Review: Northern Film School’s Shattered is the perfect short piece to be built upon for the silver screen

By Luke Pawley

Leicester-born film producer Oliver Duffy has, alongside colleague Nicholas Teslich, brought to life a spectacular yet horrifying story of the effect the Holocaust had on a young Jewish woman and her family in 1940s Netherlands. 

Northern Film School’s ‘Shattered’ is a film worthy of extrapolation to the big screen.

Ilse (portrayed by Ebony Hiley) is worried about Hitler’s regime when a Nazi officer approaches her on the street and confiscates her bike. What does this mean for her and her brother? 

There is a flow of underlying tension throughout the piece, which is not lost by the short, intricate scenes of dialogue sprinkled either side Ilse and her brother’s bloody, horrific train journey to Auschwitz. 

Duffy and his colleagues – including writer Brogan Waller-Parkinson, director Teresa Moorhead and co-producer Nicholas Teslich – have negotiated the challenges of short film masterfully. 

Once hooked by the neatly told story of the piece, it is hard to believe that the production only runs for 11 minutes. The team behind this film have paid close attention to details, including hair, makeup and costume, which ensure that viewer attention remains unbroken for its duration. 

After bravely surviving the concentration camp for several years, Ilse returns home to have her heart shattered by the revelation that her close friend’s mother betrayed her. 

The final scene is beautifully written and, coupled with a powerful message which appears on screen at the end of the film, provokes a period of thought and reflection for its viewers. 

The final message reads: “This film is dedicated to all those whose lives were shattered during the Holocaust and all genocides since. 

“For those who continue to make a stand against intolerance, bigotry and hate. 

“We cannot repeat the mistakes of the past. 

“Evil does not die.” 

Shattered is an exemplary short film which left a burning desire to see Ilse’s story played out over two hours. This production is the perfect story to be extrapolated onto the silver screen.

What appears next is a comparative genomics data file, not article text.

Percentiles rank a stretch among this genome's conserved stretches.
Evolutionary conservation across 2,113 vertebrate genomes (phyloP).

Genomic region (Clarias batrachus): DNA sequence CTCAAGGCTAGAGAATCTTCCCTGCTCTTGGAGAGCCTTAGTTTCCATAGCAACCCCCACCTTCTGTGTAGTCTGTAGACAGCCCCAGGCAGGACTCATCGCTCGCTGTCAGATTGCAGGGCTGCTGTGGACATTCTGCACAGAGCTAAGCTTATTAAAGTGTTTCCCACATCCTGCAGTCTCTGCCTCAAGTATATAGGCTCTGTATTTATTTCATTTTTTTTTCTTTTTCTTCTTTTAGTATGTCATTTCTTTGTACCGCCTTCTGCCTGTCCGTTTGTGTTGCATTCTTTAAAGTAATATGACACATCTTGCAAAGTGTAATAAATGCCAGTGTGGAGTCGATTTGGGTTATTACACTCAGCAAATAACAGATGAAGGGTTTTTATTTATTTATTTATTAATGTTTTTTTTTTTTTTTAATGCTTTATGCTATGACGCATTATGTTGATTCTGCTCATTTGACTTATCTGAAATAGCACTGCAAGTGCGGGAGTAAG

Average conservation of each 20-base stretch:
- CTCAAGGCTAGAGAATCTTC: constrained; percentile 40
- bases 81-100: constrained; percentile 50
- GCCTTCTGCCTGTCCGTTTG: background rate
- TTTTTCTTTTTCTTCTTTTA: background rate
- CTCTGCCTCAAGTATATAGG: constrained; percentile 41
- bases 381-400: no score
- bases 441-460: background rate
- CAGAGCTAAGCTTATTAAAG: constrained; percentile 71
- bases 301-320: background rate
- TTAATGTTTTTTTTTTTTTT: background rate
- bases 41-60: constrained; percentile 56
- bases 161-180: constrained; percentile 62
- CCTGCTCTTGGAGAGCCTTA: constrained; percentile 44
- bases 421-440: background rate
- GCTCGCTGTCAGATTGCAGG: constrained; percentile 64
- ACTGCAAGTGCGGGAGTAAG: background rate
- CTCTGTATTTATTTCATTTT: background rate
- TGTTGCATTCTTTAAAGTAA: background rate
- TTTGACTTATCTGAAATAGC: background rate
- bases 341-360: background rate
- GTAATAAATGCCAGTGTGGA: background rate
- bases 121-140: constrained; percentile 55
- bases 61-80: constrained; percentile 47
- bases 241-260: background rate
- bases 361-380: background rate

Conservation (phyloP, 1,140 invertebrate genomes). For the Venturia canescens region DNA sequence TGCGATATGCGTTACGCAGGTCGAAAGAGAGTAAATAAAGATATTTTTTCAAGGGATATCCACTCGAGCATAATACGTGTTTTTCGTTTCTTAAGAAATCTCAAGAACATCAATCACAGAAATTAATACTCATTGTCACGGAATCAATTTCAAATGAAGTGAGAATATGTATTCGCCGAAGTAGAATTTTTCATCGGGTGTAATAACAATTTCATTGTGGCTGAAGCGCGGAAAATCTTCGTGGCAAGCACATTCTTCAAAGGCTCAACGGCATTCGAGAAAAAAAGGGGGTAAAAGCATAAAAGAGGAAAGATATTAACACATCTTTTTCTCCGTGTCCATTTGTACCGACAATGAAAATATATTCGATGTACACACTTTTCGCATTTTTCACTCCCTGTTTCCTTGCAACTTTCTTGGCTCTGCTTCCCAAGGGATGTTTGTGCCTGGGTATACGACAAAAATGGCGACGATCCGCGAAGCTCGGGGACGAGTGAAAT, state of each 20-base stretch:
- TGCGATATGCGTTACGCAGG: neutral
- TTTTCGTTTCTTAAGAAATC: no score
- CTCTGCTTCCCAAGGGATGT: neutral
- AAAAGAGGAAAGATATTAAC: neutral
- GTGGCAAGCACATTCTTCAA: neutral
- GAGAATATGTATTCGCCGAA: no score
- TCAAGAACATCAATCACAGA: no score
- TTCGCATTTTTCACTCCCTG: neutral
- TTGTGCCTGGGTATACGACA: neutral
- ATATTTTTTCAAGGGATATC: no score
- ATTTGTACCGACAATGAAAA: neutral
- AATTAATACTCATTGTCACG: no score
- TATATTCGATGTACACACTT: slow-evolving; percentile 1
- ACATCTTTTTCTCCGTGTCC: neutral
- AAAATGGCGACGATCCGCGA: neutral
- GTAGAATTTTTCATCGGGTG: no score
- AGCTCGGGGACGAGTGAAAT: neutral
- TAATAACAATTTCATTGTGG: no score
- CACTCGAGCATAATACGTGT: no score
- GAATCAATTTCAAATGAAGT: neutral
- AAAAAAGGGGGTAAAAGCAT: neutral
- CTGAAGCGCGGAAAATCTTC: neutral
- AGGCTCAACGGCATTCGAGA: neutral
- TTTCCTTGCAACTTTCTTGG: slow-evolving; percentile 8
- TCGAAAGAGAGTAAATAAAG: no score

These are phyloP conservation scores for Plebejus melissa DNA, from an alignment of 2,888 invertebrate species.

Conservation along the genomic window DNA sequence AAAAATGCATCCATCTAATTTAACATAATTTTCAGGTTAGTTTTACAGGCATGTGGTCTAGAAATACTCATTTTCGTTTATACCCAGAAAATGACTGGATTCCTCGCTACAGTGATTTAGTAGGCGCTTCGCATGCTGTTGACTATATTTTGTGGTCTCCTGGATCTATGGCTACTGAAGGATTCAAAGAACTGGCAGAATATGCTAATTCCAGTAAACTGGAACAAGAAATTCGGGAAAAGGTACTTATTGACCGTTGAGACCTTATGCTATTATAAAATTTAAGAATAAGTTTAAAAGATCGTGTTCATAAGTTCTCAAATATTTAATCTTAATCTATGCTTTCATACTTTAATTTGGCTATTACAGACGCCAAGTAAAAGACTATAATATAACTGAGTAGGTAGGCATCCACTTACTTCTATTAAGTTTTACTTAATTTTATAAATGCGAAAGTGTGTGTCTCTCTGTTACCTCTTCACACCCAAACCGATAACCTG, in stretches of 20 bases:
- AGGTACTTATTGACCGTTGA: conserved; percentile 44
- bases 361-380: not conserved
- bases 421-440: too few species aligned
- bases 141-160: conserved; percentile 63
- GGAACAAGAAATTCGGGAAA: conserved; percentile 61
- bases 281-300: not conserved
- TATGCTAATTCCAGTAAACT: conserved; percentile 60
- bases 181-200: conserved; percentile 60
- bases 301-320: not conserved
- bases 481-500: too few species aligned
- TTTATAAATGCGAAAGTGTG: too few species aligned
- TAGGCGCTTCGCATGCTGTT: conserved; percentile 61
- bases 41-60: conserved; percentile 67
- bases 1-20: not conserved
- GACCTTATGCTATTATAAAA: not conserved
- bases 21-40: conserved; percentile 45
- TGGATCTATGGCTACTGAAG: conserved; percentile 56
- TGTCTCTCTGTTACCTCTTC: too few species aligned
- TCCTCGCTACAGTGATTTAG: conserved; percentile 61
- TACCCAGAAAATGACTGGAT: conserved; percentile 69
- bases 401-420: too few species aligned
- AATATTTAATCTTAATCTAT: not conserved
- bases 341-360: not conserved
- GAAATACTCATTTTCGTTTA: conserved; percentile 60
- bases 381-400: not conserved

REVIEW: Major League Wrestling Fusion returns after seven-month hiatus

By Oliver Taylor

Alexander Hammerstone, holder of the MLW National Openweight Championship, opened last night’s show. (Photo via Creative Commons)

Major League Wrestling’s flagship show Fusion returned to airwaves last night(WEDNOV18) after the ongoing Covid-19 global pandemic prevented the company from taping content for seven months.

It was worth the wait.

Three marquee matches were advertised for the show; MLW National Openweight Championship holder Alexander Hammerstone in action, Myron Reed defending the MLW World Middleweight Championship against Brian Pillman Jr and Jacob Fatu defending the MLW World Heavyweight Championship against Davey Boy Smith Jr in the main event.

By having two major championship matches on its return show, as well as Hammerstone in a non-title bout, MLW immediately set the tone for the restart. Big stars, big matches, big stakes.

Hammerstone began the show with a dominant 20-second victory against an enhancement talent following a devastating Nightmare Pendulum manoeuvre.

Hammerstone grabbed a microphone from ringside to discuss his long-standing status at the top of the MLW rankings and re-iterated his desire to challenge for the MLW World Heavyweight Championship.

“Fatu! It’s time to stop running,” he warned. “It’s time to give the people the fight that they want to see! I’m waiting on you.”

Reed versus Pillman Jr for the MLW World Middleweight Championship was second on the card. The duo first had an altercation last December and this match was the culmination of an 11-month rivalry.

Reed made his fourth successful defense of the championship after 11 minutes and 17 seconds. It was a past-faced, competitive match until Pillman Jr drove his knee into Reed’s loaded chest protector, giving Reed the window he needed to secure victory.

Backstage, Reed challenged new MLW signing Lio Rush to a future match. Rush was released by WWE in April and is a great addition to MLW’s middleweight division, offering legitimate name value and exciting in-ring ability.

The full bracket was then revealed for the 2020 Opera Cup. The Opera Cup, revitalised last year, is a new annual tournament competed under single-elimination rules with an eight-man bracket. The winner receives a future opportunity at the MLW World Heavyweight Championship.

On the left side of the bracket, Tom Lawlor faces Rocky Romero from New Japan Pro Wrestling and ACH faces Laredo Kid from Lucha Libre AAA World Wide.

On the right side, 2019 tournament winner Smith Jr faces Low Ki in a rematch from last year’s first round and Richard Holliday faces TJP.